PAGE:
The next iPhone will arrive a little later than usual this year, Apple CFO Luca Maestri said during a Thursday earnings call.
“As you know, last year we started selling new iPhones in September. This year, we project supply to be available a few weeks later,” he said. As a result, expect the rumored iPhone 12 to land in October. Last year’s iPhone 11 went on sale on Sept. 20.
The delay likely has to do with Apple’s supply chain, which COVID-19 disrupted when the virus broke out across China in January. It’s also possible the company needs more time to iron out its components; the next iPhone is rumored to include 5G connectivity.
In the meantime, the pandemic isn’t stopping people from buying existing iPhones. On Thursday, Apple reported its second quarter earnings, which reveal sales of the product were up 2 percent year over year, despite the economic impact from COVID-19.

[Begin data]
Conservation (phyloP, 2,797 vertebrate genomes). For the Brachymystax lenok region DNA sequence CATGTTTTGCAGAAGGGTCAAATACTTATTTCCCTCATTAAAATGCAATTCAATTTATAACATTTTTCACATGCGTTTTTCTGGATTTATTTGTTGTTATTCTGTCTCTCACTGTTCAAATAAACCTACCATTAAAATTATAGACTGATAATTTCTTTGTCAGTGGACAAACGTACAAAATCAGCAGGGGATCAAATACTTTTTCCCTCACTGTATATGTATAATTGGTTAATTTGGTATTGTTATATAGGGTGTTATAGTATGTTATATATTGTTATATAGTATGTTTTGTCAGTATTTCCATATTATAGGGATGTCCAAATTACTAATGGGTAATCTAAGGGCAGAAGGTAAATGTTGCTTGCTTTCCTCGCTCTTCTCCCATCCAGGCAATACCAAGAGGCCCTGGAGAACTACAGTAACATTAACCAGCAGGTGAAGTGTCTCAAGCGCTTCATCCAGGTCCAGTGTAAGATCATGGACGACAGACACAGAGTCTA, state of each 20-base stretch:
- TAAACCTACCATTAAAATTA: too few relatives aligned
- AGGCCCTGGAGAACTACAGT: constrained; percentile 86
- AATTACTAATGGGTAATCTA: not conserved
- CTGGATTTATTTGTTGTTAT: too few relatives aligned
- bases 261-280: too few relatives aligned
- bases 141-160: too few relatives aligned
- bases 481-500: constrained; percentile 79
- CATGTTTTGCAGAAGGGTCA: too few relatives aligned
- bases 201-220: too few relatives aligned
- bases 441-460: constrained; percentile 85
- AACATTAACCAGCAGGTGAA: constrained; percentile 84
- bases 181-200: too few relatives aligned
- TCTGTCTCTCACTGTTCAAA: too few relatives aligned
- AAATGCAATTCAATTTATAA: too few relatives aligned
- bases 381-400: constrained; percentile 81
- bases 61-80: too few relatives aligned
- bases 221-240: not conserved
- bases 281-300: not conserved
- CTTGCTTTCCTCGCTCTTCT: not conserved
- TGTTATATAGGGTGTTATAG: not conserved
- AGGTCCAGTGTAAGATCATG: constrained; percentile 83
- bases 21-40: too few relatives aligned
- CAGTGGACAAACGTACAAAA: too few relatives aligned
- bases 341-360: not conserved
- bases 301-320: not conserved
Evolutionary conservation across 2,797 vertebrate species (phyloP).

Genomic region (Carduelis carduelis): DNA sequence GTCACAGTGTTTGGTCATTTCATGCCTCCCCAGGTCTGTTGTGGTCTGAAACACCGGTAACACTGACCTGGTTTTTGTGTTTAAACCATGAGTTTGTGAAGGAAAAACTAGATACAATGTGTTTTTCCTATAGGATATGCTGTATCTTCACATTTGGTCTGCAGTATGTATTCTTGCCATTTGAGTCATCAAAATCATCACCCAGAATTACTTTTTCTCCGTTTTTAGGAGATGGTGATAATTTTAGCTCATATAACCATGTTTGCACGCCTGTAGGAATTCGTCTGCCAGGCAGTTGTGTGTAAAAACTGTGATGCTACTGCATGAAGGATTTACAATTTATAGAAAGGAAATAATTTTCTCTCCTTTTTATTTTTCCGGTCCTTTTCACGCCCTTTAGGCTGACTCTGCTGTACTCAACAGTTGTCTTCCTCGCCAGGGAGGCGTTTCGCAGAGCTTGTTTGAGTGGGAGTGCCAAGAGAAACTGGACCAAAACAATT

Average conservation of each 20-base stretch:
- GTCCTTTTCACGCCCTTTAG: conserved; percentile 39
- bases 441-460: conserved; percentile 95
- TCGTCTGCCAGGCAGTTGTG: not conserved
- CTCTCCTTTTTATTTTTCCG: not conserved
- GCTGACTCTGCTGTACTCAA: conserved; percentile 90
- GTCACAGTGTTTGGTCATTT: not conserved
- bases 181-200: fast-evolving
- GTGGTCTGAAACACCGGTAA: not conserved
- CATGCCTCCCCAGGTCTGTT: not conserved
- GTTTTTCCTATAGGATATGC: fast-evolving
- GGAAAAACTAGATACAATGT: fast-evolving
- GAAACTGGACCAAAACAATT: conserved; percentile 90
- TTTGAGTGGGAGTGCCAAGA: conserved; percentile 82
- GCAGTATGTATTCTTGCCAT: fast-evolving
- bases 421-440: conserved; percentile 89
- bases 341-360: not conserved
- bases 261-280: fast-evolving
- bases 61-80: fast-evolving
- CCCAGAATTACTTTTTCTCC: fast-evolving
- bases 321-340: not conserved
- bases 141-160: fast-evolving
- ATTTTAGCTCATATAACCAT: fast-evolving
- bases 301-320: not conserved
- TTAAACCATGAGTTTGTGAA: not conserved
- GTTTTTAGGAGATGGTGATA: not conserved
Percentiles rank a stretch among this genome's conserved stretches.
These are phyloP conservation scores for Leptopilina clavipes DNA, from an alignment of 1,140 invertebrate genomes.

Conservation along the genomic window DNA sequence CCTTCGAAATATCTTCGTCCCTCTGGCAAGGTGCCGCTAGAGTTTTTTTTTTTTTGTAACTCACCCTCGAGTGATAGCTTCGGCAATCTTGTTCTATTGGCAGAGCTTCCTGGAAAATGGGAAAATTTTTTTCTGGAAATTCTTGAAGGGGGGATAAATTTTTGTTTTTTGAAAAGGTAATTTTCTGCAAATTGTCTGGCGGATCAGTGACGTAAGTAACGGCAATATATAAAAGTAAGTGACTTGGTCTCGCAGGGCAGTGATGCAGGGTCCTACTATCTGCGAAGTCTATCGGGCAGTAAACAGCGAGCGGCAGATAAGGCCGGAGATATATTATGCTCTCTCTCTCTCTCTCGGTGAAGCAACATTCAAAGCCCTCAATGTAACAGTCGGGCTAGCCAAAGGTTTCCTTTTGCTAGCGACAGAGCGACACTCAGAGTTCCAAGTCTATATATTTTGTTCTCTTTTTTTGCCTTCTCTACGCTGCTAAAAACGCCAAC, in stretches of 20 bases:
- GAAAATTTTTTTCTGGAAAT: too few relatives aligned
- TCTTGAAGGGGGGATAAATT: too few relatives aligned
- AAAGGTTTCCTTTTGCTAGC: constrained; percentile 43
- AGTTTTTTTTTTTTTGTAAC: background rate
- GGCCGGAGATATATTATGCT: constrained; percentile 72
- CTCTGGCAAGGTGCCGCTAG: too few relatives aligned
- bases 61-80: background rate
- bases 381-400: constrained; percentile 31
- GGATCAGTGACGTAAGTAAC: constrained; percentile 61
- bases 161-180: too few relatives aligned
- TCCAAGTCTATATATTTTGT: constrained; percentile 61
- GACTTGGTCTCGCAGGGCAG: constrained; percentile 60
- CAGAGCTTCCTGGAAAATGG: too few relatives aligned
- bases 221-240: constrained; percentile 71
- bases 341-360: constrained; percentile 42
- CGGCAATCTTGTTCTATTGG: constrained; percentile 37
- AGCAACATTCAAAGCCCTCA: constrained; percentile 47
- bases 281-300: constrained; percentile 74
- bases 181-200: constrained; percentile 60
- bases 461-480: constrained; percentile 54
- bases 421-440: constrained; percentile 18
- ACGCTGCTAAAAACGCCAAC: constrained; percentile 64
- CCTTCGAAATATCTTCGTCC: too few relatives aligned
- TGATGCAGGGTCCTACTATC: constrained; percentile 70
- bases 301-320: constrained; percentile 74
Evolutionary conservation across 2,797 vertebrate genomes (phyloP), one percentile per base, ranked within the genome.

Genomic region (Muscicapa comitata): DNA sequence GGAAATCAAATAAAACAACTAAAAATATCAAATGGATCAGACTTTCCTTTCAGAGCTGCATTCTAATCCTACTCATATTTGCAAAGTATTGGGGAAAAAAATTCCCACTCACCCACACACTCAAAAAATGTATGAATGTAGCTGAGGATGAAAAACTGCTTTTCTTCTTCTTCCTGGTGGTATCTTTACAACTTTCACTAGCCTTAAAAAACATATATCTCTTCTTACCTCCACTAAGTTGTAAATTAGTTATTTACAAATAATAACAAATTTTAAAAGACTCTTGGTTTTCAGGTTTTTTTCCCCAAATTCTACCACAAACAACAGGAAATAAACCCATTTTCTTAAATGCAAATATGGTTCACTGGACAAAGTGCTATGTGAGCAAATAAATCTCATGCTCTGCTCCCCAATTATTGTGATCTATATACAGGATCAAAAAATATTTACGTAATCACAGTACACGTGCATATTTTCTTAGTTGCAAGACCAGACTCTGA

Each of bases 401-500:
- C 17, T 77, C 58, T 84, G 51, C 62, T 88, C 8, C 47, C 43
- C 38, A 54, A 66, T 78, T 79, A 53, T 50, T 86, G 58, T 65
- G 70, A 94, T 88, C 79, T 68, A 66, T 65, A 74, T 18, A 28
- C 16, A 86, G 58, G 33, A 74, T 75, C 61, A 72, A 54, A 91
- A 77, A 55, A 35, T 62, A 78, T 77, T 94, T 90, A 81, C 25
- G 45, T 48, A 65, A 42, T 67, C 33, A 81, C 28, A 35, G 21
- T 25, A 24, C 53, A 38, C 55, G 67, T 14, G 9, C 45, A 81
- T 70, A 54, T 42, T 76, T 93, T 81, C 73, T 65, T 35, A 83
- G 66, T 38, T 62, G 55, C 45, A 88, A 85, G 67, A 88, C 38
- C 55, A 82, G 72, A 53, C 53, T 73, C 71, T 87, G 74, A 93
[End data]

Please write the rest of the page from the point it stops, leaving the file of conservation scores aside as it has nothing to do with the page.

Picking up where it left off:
During the quarter, Apple raked in $26 billion in revenue from smartphone sales, thanks in part to the iPhone SE. The company released the model in April with a starting price of $399, and apparently, customers have been eating it up. Apple CEO Tim Cook described the product’s arrival as a “strong launch.”
“The iPhone 11 is still our most popular smartphone, but the iPhone SE helped our results,” he said during an earnings call. Another factor that helped boost iPhone sales was the “economic stimulus” governments have been sending to consumers.
According to Apple’s CFO, the company’s product sales initially fell in the first weeks of April when COVID-19 lockdown orders caused many consumers to stay at home. However, sales began to pick up in May and June when retail stores began to reopen.
Demand for all other Apple products, including the Mac and iPad, were also up during the quarter. Due to COVID-19, and the need to work from home, many consumers have been buying laptops for themselves or for children, which has led to a surge in PC sales.
Apple’s overall revenue for the quarter increased 11 percent year over year to $59.7 billion.